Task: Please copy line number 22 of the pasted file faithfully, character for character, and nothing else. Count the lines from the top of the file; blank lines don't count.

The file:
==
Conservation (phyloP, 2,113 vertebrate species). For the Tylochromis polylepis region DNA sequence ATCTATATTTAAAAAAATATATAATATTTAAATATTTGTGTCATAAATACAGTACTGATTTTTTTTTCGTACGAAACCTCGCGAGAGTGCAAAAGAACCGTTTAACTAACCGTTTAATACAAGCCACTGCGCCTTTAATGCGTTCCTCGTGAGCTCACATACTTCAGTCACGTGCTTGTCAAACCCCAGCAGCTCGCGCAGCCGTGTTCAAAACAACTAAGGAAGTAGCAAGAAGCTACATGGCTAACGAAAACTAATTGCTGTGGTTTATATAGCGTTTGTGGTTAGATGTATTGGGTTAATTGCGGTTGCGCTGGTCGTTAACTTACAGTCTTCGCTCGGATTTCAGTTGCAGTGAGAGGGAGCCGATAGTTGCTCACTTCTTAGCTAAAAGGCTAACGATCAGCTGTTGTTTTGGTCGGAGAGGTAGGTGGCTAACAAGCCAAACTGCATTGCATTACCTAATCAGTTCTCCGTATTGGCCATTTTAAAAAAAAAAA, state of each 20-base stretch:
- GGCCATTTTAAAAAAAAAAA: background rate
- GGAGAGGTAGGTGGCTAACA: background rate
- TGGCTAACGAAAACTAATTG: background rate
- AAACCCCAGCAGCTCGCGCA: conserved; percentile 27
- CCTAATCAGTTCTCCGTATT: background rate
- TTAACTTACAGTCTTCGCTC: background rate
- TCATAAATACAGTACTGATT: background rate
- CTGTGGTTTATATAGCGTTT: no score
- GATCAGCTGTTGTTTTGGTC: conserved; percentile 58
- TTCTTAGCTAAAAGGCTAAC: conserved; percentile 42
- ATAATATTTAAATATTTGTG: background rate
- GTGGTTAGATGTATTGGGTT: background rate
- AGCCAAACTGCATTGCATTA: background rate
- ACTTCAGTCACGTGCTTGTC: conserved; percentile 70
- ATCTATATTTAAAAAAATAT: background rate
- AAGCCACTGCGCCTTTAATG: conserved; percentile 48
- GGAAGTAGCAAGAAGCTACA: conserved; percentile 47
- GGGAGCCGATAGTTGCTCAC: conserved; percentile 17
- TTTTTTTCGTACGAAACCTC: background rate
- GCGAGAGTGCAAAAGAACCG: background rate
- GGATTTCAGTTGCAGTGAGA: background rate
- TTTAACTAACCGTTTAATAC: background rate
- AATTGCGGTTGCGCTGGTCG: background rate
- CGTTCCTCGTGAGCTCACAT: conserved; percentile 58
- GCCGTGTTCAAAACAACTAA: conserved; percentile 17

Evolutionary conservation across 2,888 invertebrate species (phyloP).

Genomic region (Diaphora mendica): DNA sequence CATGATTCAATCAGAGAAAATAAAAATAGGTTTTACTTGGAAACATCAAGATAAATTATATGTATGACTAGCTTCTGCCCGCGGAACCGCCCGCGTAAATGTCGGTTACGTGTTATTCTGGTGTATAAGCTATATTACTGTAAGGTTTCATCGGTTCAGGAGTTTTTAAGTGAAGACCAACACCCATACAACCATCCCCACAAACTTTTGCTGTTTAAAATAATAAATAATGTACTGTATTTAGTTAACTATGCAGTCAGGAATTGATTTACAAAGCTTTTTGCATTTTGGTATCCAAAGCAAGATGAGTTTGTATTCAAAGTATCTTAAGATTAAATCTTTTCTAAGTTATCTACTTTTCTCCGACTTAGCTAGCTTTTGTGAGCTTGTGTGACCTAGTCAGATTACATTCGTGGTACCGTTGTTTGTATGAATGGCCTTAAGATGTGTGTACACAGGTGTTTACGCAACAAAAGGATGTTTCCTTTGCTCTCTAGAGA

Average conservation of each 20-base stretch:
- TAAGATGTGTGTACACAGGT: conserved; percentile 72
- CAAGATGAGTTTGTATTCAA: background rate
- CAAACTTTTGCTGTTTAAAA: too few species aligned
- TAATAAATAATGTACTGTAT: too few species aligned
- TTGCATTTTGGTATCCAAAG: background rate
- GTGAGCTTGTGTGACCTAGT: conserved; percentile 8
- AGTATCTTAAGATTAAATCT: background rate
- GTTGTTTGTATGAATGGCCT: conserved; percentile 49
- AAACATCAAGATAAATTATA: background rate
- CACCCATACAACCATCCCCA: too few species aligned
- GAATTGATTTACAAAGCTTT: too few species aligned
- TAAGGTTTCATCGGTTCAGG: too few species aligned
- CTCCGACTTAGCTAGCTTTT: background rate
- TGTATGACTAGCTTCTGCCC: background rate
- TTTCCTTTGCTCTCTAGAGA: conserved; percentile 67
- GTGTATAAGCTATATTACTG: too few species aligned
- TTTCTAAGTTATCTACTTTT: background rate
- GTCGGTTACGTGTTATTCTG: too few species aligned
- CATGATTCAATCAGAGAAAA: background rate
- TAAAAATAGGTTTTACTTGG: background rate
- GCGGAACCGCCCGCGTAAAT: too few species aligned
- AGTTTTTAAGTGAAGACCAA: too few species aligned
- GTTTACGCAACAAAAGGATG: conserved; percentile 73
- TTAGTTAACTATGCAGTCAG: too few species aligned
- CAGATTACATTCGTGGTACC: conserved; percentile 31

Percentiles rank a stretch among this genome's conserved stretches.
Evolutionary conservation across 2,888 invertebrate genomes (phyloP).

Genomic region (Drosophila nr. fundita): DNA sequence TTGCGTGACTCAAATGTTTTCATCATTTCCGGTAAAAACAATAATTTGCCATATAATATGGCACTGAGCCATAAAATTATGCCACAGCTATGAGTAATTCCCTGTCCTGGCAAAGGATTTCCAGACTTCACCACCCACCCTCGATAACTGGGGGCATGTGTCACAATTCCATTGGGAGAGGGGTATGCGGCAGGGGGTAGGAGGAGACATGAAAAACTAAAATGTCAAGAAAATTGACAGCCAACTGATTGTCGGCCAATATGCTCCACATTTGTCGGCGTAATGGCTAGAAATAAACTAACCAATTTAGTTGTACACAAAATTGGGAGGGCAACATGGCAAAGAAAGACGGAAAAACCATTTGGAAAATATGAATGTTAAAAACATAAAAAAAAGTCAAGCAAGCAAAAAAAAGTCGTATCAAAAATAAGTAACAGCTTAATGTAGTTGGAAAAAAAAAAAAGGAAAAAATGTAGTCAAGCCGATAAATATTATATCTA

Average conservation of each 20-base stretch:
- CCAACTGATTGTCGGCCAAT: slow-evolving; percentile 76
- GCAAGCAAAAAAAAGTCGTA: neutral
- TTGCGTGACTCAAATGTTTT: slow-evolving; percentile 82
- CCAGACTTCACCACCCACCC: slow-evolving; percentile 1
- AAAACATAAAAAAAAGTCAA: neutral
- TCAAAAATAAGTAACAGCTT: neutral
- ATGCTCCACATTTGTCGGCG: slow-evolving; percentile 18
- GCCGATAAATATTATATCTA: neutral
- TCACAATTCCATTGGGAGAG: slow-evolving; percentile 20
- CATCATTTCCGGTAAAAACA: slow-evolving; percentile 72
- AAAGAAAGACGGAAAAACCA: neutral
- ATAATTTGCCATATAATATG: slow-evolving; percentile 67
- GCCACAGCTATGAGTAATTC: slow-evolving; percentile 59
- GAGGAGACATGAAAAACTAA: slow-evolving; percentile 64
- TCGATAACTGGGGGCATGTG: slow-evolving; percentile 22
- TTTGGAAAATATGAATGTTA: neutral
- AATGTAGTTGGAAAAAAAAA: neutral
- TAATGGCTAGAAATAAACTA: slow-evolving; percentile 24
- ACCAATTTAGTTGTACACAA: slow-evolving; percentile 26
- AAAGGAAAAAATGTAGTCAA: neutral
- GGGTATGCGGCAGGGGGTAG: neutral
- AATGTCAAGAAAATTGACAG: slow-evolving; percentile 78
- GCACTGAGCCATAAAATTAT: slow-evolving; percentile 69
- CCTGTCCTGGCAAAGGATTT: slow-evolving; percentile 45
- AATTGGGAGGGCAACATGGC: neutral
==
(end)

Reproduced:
- GGATTTCAGTTGCAGTGAGA: background rate